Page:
TALKIN ’BOUT A REVOLUTION. A man who knows about changing the way things have been going is Mikhail Gorbachev, former president of the Soviet Union. Gorbachev introduced perestroika, the restructuring process that allowed his country to break away from the staid economic model it struggled under until the late 1980s. He was at the reigns of the USSR in 1991, when it shattered into the Russian Federation and a number of breakaway republics.

The cold war was over and a new era had begun.

He was at the event to promote his Green Cross International environmental organization and receive a Cristal of Honor. Although in a press conference Gorbachev justified his advertising outings as a poster boy for Pizza Hut and Louis Vuitton by saying he needed the money to fund his various charitable organizations he heads, his speech to delegates didn’t touch on advertising at all. Rather, it looked at making the world a better place. He spoke at length of a new world order based on weaning big corporations off hyperinflation and overconsumption.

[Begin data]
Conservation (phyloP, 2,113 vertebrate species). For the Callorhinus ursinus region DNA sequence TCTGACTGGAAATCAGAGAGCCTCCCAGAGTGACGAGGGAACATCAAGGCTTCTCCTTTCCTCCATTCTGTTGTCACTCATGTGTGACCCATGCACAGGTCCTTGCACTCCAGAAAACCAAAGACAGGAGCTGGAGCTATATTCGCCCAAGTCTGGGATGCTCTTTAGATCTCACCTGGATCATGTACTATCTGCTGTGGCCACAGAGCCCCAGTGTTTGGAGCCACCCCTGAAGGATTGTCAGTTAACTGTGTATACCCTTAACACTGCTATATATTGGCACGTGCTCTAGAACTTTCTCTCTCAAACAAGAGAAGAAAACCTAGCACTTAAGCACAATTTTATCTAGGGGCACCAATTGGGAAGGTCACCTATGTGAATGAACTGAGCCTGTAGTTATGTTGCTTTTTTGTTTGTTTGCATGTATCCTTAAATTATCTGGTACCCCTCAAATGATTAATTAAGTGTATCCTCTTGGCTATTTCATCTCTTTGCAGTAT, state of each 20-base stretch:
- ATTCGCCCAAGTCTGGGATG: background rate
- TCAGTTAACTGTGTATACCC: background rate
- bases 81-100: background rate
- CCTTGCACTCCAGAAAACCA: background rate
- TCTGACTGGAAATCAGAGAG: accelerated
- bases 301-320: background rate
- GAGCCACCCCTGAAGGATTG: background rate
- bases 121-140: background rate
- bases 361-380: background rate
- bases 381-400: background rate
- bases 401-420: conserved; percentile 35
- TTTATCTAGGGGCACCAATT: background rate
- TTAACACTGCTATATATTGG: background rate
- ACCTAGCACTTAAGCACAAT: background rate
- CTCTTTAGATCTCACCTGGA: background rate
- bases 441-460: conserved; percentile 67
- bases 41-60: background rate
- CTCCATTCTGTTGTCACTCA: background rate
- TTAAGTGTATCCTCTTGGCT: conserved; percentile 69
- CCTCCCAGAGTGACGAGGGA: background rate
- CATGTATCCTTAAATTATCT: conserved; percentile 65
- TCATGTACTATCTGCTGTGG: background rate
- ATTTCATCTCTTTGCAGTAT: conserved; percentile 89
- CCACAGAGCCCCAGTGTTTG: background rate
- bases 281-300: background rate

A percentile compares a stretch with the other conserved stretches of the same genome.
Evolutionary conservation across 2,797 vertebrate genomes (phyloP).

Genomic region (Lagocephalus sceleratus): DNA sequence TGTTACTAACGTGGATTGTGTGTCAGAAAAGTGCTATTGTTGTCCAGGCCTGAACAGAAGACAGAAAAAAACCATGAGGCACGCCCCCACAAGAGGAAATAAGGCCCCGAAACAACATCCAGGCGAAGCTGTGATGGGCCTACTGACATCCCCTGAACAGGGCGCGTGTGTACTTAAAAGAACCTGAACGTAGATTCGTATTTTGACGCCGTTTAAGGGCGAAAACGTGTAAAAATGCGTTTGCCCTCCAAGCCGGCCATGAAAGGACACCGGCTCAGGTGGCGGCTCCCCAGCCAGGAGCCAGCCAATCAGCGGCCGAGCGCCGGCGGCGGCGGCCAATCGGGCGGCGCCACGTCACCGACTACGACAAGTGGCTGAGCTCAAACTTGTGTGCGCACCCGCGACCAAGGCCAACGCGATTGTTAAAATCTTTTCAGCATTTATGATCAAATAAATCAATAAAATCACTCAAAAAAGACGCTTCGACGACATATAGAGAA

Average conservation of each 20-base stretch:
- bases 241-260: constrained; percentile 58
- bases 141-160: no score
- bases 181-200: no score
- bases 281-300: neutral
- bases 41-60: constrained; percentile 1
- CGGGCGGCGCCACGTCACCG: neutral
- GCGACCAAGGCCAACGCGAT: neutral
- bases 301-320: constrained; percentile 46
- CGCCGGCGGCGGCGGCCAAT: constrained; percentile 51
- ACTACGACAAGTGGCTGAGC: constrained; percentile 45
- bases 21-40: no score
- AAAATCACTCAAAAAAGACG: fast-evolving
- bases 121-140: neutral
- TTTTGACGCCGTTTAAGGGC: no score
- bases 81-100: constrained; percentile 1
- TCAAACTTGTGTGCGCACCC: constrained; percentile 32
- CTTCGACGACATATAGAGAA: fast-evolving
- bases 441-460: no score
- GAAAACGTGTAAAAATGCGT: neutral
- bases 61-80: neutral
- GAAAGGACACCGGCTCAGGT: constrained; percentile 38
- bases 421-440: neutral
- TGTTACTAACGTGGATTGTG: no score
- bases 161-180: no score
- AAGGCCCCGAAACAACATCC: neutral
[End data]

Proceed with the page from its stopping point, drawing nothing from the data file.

Those sentiments are not necessarily good news for advertisers, but delivered at a festival where much of the debate was about how advertising can be restructured in a digital age, and what award categories creative work falls into, they might sow the seeds for advertising’s own perestroika. If the old system falls, the new one could be just as greedy and corrupt, but at least agencies might win some more awards.